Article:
The impressive video in this post was taken after a six and a half hour drive to Preswick airport in Scotland to capture the Antonov An-225.
Filmed by our friend Dafydd Phillips on Aug. 4, 2020 the impressive video in this post was taken after a six and a half hour drive to Preswick airport in Scotland to capture the Antonov An-225. The world’s biggest plane and the only one in existence, it was fuel stopping from Bangor, Maine, USA before flying on to Chateauroux in France.
Some basic stats are featured in the clip.
The Antonov An-225 Mriya (Ukrainian: Антонов Ан-225 Мрія, lit. ‘dream’ or ‘inspiration’; NATO reporting name: Cossack) is a strategic airlift cargo aircraft that was designed by the Antonov Design Bureau in the Ukrainian SSR within the Soviet Union during the 1980s. It is powered by six turbofan engines and is the heaviest aircraft ever built. It also has the largest wingspan of any aircraft in operational service. The single example built has the Ukrainian civil registration UR-82060. A second airframe with a slightly different configuration was partially built. Its construction was halted in 1994 because of lack of funding and interest, but revived briefly in 2009, bringing it to 60–70% completion. On Aug. 30, 2016, Antonov agreed to complete the second airframe for Airspace Industry Corporation of China (not to be confused with the Aviation Industry Corporation of China) as a prelude to commencing series production.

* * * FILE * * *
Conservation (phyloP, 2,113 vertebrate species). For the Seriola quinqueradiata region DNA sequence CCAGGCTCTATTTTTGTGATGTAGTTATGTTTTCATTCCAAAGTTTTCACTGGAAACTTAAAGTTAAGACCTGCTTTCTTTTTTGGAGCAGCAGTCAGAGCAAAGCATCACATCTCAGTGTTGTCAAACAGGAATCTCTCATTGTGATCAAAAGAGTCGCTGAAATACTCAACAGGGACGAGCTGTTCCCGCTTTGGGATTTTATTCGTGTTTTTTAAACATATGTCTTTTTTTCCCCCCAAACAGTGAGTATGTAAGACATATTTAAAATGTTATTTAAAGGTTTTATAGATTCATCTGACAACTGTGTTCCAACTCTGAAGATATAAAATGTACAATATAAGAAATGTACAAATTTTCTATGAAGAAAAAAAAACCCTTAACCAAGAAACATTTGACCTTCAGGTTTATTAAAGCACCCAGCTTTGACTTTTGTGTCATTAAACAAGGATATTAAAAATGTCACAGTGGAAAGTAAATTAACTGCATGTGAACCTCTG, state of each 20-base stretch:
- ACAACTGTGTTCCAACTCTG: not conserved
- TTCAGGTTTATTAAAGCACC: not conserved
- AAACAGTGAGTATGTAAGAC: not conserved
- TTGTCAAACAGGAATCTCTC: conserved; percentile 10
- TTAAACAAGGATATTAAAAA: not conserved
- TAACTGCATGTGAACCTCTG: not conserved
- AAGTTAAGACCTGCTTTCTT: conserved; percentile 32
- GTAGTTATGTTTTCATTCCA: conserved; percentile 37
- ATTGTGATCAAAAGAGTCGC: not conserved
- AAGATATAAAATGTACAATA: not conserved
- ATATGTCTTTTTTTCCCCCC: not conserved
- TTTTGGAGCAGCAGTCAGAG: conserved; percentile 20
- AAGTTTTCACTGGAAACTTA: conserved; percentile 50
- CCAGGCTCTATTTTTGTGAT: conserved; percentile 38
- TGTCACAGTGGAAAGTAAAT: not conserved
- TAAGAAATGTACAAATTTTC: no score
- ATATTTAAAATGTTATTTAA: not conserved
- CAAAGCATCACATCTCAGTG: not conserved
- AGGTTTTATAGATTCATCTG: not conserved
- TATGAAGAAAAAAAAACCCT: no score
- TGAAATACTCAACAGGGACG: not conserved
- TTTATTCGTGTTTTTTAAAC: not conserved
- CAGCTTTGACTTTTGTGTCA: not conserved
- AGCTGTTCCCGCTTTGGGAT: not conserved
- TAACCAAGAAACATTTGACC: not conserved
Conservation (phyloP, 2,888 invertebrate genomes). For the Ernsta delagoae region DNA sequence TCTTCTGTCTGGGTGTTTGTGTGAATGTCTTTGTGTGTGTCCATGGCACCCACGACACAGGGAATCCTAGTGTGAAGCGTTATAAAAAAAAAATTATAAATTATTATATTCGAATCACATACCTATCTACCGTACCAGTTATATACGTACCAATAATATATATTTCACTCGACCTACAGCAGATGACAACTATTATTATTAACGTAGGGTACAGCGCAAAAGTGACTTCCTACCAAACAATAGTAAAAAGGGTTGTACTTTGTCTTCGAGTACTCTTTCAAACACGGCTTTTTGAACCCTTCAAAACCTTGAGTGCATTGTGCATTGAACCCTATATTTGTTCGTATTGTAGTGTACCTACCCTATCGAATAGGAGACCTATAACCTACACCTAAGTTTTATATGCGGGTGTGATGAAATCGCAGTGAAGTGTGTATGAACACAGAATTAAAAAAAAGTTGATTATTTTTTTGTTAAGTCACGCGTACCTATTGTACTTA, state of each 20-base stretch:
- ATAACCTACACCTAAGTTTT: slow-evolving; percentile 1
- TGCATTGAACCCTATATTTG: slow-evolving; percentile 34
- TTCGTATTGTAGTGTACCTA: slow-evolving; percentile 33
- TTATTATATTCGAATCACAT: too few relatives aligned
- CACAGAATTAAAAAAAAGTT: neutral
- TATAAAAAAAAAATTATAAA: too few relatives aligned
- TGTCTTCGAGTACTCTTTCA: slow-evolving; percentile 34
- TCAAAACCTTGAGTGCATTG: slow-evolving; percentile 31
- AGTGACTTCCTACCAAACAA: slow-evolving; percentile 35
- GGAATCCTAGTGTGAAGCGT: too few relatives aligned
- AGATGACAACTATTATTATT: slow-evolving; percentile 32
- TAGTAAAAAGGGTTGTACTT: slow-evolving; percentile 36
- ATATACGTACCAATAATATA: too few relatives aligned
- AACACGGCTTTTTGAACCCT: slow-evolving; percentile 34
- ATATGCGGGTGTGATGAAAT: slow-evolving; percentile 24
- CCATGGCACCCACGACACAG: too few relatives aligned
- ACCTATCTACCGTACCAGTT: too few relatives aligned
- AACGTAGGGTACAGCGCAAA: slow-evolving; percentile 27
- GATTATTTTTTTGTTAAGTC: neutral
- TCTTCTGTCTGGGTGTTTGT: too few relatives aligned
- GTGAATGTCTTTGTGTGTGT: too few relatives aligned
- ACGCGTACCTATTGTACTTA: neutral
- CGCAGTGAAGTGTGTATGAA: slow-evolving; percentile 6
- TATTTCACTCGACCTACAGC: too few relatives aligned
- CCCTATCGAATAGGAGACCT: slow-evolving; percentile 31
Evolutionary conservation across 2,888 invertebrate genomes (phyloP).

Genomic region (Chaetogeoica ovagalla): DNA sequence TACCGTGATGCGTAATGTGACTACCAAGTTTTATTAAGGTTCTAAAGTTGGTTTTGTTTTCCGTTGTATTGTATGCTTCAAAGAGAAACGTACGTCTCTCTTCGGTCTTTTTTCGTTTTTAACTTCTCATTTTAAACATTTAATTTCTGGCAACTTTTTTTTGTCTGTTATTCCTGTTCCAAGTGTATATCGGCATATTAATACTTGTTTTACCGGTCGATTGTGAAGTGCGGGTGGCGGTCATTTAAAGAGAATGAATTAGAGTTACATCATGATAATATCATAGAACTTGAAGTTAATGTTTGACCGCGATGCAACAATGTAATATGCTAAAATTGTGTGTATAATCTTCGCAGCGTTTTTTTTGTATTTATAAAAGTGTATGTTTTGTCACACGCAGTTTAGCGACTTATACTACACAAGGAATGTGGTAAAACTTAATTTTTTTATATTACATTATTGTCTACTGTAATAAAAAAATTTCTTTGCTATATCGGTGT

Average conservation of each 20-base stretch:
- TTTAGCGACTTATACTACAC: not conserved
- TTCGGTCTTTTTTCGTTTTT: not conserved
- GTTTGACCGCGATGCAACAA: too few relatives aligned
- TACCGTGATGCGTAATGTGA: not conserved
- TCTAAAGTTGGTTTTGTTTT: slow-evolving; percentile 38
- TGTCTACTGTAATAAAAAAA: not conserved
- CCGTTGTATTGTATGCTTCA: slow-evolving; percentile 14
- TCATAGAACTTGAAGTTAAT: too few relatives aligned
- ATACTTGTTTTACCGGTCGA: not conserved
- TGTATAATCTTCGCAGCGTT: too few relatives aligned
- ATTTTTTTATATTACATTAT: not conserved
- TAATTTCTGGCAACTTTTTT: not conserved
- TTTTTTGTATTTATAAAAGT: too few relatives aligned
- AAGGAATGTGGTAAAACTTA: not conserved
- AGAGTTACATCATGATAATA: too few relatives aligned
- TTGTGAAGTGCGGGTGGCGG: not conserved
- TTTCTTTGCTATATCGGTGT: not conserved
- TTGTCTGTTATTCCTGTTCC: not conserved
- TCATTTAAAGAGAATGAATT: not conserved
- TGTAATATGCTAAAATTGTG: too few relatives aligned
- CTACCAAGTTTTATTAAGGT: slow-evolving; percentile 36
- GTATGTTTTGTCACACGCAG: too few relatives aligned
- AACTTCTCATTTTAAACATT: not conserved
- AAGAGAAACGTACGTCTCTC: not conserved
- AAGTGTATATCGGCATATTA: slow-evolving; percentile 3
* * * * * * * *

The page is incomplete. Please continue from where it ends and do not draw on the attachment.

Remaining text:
The Antonov An-225 was an enlargement of the successful Antonov An-124 that was initially developed for transporting the Buran spaceplane. The only An-225 airplane was completed in 1988. After successfully fulfilling its Soviet military missions, it was mothballed for eight years. It was then refurbished and re-introduced, and is in commercial operation with Antonov Airlines carrying oversized payloads. The airlifter holds the absolute world records for an airlifted single-item payload of 189,980 kilograms (418,830 pounds), and an airlifted total payload of 253,820 kg (559,580 lb). It has also transported a payload of 247,000 kg (545,000 lb) on a commercial flight.
Photo credit: Dafydd Phillips